While the medical community is still researching how breast implants may cause adverse side effects, thousands of women around the world have reported unexplained inflammatory symptoms which they feel are related to their implants. Professional medical opinions vary regarding whether Breast Implant Illness (BII) is indeed an illness. The FDA is still investigating the mechanisms, risk factors, and prevalence of breast implant illness. However, Breast implant-associated Anaplastic Large Cell Lymphoma (BIA-ALCL) has been directly linked to textured implants.
Dr. Fredric Barr of Palm Beach Plastic & Cosmetic Surgery decided to stop performing breast implants in 2018.
Some professionals use the term Breast Implant Illness (BII). Studies have shown that the side effects tend to go away after removing the implants with a total capsulectomy.
What Are Patients Referring to When Mentioning Breast Implant Illness?
Patients have reported unexplained autoimmune diseases that affect the entire body. Many complaints include hair loss, itching and body rashes, unexplained weight gain, inflammation throughout the body, UTIs, digestion issues, headaches, severe lethargy, memory problems, ringing in the ears, and extreme food sensitivities. Many patients have been prescribed anti-depressants, lupus medication, and anti-anxiety pills.
Breast Implant Illness refers to systemic symptoms that women who have received silicone gel breast implants have experienced. After their breast augmentation surgeries, some women felt whole-body side effects that doctors couldn’t explain. These symptoms differed from the typical side effects of plastic surgery, including pain, scarring, and infection.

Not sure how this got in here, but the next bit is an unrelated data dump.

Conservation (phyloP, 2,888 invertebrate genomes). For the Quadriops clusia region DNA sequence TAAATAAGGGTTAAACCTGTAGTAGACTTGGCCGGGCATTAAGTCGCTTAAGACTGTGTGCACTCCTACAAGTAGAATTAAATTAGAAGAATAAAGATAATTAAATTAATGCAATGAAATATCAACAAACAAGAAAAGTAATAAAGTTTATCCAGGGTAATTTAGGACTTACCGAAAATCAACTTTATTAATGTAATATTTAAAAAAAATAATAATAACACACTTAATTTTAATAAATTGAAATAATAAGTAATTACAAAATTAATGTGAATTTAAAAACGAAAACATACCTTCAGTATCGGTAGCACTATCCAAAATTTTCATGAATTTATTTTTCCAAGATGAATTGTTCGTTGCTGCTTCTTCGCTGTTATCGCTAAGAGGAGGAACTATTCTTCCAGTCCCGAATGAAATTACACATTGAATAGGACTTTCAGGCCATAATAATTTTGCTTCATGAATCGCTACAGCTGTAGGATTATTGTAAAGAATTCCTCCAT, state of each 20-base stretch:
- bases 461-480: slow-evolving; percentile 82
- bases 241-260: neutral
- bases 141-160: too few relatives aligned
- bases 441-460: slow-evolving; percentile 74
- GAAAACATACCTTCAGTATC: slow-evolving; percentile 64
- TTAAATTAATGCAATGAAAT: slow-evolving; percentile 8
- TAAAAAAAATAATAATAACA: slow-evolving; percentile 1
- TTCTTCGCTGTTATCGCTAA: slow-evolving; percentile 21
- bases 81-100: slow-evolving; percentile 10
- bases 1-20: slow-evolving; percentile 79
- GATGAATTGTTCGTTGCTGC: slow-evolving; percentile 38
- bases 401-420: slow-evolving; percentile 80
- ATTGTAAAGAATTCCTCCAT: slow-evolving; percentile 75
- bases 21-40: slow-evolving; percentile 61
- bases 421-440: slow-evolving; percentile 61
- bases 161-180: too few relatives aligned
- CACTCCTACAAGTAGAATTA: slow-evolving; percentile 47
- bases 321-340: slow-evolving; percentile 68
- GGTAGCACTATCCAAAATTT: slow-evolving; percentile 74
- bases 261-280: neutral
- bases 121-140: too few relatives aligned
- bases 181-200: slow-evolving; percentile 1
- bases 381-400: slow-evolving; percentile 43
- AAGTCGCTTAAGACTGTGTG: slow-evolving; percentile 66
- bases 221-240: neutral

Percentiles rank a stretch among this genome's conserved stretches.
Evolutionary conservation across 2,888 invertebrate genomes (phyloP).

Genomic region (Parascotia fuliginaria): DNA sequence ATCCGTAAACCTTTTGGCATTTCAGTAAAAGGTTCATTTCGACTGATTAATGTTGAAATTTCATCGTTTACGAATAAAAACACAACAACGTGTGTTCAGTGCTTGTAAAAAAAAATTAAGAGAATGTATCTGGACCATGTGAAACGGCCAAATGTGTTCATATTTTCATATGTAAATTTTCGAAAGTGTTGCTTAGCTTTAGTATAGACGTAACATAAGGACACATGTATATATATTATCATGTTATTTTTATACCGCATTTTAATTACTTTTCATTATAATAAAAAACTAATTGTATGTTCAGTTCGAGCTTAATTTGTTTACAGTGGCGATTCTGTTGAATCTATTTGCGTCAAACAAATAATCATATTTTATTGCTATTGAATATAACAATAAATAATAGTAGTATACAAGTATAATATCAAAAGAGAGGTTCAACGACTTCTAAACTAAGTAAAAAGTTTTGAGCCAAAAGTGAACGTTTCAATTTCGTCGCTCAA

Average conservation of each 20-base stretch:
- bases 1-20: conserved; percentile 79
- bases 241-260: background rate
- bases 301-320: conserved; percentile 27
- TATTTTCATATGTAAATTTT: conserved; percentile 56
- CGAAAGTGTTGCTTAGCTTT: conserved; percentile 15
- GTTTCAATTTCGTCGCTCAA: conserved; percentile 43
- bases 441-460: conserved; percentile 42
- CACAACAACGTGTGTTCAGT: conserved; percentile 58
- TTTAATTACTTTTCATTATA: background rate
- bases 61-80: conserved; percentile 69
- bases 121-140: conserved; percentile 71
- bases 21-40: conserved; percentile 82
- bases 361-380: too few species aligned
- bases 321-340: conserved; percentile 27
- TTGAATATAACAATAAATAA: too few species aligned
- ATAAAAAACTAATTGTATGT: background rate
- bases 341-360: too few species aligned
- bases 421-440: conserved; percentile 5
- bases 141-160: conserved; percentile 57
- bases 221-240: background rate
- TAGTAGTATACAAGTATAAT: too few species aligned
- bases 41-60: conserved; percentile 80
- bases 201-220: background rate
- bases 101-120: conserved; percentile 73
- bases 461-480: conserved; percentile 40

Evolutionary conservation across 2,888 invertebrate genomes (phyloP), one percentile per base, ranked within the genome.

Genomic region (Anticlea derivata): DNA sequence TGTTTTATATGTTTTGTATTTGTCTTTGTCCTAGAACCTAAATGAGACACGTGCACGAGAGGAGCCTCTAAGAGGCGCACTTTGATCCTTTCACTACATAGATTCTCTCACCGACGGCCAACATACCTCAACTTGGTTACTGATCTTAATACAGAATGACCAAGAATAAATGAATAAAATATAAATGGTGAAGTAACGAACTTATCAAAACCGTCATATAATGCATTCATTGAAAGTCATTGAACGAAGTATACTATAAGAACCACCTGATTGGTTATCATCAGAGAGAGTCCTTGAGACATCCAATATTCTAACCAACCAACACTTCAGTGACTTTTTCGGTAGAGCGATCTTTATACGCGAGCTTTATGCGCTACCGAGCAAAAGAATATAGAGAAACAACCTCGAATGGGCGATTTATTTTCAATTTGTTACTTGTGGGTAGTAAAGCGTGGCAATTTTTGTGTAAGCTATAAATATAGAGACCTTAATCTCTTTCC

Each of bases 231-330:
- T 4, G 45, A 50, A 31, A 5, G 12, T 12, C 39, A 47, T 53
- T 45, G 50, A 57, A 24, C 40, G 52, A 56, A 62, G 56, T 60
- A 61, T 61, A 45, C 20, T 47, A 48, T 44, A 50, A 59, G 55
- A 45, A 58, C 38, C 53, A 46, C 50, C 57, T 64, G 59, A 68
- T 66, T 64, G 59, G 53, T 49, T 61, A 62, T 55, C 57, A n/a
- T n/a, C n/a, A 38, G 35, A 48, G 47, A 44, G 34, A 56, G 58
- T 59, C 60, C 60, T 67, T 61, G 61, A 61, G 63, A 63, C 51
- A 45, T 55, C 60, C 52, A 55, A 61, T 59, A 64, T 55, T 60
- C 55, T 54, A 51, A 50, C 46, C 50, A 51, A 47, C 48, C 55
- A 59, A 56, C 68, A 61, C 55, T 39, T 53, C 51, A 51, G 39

Researchers are investigating Breast Implant Illness symptoms despite initial skepticism by some plastic surgeons and medical scientists. For example, researchers Kaplan and Rohrich (2021) provided a history and review of research to date in Gland Surgery, denying that adequate “concrete or evidence-based studies or peer-reviewed data” existed to support the existence of BII.
Also, in 2021, a study by Magno-Padron et al. published in a plastic surgery journal found that an overwhelming percentage of women with implants in a support group reported symptoms of Breast Implant Illness. Moreover, a recent 2022 study by Cohen Tervaert et al. published in the Expert Review of Clinical Immunology affirmed “a clear pathogenic relationship” between silicone breast implants and BII/ASIA.
Due to the risks brought to light by such reports, the U.S. Food and Drug Administration (FDA), and some plastic surgeons, including Dr. Fredric Barr of Palm Beach Plastic and Cosmetic Surgery, have stopped performing breast implant surgeries. These doctors believe it’s essential to consider the risks and listen to the voices of the affected women.
Women with implants who experience the symptoms should visit their doctor to determine if their symptoms could be related to the implant or another underlying condition. You should carefully consider and thoroughly discuss explant surgery with total capsulectomy with your doctor because this is undiagnosed by the medical society. The cosmetic result is often not what the patient had anticipated.